If you were evicted from your home after revealing you were pregnant to your landlord, you may have legal recourse. The Federal Fair Housing Act makes it illegal for a landlord to evict you based solely on the fact you are pregnant. If you have been evicted for no other reason than pregnancy, you can file a complaint with the U.S. Department of Housing and Urban Development.

Financial help for pregnant homeless women

Medicaid offers certain benefits for homeless pregnant women. Several government organizations assist pregnant women, including those who are without adequate shelter. Here are some resources that can help:

  • Women, Infants, and Children (WIC) Program offers nutritional food and education. Some screening services also are provided for women during pregnancy and through six weeks after birth. Breastfeeding mothers qualify for assistance that can last from six months to a year after birth.
  • Pregnancy Medicaid is a state-administered program. The federal government established general guidelines for medical assistance, but each state determines specific requirements.
  • Section 8 Housing, also known as the Housing Choice Voucher Program, helps with rental expenses.

The U.S. Department of Health and Human Services (HHS) also provides several grant programs to assist the homeless, including pregnant women.

Secure housing for all pregnant women

Care Net Pregnancy Center is committed to helping all pregnant women find secure housing. Our community referrals program connects homeless pregnant women with resources designed to find the best housing solution. Walk into any of our clinic locations or contact us online to schedule a free consultation.

one-night stand

The Dangers of One Night Stands

Casual sex. Those two words sound so harmless until you realize they are not. There is nothing casual about sex with a person you have just met. Whether you are out for a night on the town with friends or using a dating app to find potential partners, hooking up can have devastating consequences. When alcohol is involved with the decision, it increases the likelihood both parties will make poor choices, like engaging in unprotected sex. Bad decisions lead to serious outcomes, like contracting sexually transmitted diseases and unplanned pregnancy. Yet, nearly 60 percent of men and women in the U.S. admit to having a one night stand at least once in their lifetimes.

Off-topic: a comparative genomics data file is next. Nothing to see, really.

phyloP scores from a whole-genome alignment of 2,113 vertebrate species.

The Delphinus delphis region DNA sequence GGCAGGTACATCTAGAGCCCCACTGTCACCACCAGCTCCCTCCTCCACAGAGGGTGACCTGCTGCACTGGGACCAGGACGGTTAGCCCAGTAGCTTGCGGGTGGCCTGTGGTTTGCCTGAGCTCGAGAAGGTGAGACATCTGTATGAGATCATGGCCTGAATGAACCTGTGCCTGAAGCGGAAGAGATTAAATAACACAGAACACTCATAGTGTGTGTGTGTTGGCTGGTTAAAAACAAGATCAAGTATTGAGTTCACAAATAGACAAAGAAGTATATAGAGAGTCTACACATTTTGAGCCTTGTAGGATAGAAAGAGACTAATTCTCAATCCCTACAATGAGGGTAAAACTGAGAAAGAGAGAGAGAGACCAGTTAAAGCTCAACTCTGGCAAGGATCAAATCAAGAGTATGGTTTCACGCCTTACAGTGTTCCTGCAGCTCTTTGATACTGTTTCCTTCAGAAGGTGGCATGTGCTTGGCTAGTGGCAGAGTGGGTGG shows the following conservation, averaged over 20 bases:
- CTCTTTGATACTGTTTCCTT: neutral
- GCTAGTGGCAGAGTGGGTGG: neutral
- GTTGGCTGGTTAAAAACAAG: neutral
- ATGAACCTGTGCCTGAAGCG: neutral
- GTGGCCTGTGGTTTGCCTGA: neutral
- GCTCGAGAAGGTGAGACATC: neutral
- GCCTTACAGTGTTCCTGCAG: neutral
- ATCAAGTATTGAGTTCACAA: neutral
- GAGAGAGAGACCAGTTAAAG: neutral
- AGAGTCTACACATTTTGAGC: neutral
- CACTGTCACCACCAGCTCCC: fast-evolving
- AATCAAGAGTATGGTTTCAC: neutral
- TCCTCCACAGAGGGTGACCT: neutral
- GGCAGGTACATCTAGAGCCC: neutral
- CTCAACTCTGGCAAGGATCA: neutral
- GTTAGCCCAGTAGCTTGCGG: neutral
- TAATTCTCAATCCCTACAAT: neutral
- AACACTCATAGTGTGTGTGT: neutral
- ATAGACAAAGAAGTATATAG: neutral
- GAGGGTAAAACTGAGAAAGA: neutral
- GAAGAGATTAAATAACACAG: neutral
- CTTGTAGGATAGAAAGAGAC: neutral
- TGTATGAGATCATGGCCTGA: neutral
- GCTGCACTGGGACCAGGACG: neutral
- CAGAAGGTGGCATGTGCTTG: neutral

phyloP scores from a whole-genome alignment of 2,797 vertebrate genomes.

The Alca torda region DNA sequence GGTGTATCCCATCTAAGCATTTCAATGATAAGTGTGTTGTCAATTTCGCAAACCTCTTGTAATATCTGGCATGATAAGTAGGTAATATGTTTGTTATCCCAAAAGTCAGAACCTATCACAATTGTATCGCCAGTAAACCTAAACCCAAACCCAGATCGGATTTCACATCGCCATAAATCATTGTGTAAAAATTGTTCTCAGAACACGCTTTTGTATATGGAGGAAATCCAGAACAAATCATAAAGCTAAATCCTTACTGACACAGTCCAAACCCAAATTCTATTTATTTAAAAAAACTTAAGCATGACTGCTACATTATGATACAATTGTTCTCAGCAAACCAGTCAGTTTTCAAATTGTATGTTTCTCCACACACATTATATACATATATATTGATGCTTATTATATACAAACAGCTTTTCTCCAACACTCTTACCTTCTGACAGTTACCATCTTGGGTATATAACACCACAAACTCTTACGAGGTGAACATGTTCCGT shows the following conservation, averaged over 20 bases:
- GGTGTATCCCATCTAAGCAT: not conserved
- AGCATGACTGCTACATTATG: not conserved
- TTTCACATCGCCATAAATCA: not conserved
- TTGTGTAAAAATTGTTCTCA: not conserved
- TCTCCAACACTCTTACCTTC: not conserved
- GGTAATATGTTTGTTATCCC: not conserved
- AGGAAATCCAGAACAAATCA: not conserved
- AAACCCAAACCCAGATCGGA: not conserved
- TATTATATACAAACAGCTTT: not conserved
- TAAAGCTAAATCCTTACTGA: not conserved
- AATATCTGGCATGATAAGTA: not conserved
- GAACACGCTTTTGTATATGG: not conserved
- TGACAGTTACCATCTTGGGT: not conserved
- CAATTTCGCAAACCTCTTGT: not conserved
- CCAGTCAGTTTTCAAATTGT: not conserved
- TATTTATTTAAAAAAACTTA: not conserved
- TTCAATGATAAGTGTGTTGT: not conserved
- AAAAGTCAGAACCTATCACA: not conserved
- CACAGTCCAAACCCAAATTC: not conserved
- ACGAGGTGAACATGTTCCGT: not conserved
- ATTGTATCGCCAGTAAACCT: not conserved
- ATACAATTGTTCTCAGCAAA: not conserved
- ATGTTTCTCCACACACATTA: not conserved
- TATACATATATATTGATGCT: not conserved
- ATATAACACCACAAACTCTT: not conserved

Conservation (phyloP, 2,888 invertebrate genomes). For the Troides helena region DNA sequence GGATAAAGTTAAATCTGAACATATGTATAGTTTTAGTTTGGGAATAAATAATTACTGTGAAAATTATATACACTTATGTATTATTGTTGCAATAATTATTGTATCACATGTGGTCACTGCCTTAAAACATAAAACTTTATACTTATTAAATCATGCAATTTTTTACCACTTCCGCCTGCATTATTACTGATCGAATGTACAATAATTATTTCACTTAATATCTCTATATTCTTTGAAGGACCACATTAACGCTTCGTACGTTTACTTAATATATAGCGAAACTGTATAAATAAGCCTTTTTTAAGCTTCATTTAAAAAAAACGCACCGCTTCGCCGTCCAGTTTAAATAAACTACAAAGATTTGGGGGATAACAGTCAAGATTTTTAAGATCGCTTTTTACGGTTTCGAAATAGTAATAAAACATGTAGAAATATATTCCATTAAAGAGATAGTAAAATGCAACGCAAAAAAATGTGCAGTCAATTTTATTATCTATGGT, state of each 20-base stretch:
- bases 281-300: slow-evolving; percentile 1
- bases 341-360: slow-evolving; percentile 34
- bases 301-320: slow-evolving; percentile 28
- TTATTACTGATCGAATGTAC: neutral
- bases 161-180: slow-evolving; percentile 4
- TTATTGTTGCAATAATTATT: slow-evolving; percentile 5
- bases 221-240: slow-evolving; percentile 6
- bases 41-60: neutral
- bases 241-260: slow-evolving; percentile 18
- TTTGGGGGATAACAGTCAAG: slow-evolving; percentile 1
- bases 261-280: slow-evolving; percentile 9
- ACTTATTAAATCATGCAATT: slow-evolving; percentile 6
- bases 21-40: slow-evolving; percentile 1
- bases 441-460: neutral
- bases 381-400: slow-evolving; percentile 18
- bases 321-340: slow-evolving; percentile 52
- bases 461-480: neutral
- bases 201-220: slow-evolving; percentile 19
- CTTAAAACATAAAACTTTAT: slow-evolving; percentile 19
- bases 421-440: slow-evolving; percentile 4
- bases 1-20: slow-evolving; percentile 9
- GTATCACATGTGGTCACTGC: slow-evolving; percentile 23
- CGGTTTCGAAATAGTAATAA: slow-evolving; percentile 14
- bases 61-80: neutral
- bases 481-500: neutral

Before you make the decision to be intimate with someone you have just met or barely know, take a few moments to read up on the lifetime of consequences you may face from that one choice.

Why do people have one-night stands?

There are several reasons why you may feel compelled to have a one-night stand. Some people like the anonymity of it, feeling freer to engage in sexual acts with a stranger they likely will never see again. Others may have just left a long-term relationship and do not want to jump right back into anything serious, so casual hook-ups seem like a better alternative to them. Still, others may have done it before, enjoyed it, and sought out that same feeling again. Research shows 35 percent of women and 20 percent of men regret the decision to have a one-night stand, even if they do not suffer serious consequences from their actions.

One-night stands and STDs

One of the biggest risks of having a one-night stand is the increased risk of contracting sexually transmitted diseases (STDs) or sexually transmitted infections (STIs). According to the STD Center, the risk of acquiring specific STDs from one instance of unprotected sex depends on the type of STD. Here is the breakdown:

HIV0.05-0.1%Receptive Sex: 1.4% Insertive sex: 0.06-0.16 %
Herpes0.3-0.7 percentNo exact data available
Gonorrhea20 percentReceptive Sex: 84% Insertive sex: 30-60%
HPV4%Receptive Sex: 33.7-85.7% Insertive sex: 0.8-14.2%
Chart showing the risk for contracting an STD after a one-night stand.

Syphilis carries the highest risk for both vaginal and anal sex, with Gonorrhea the second most common type of STD contracted during one-night stands where safe sex practices were not used.  Even when partners use condoms, they can still spread certain sexually transmitted diseases like genital warts, herpes, and syphilis because those diseases are contracted through skin-to-skin contact.

If you had unprotected sex or have concerns about your health following a one-night stand, you can talk with one of our staff members. Care Net offers free STD/STI testing at select locations throughout Albuquerque.  Contact us to schedule an appointment at one of our four locations. When you receive free STD testing with us, you must make a follow-up appointment within 2 to 7 days to discuss your test results. If you test positive for any of the STDs/STIs we test for, our staff will refer you to the appropriate treatment center.

One-night stands and pregnancy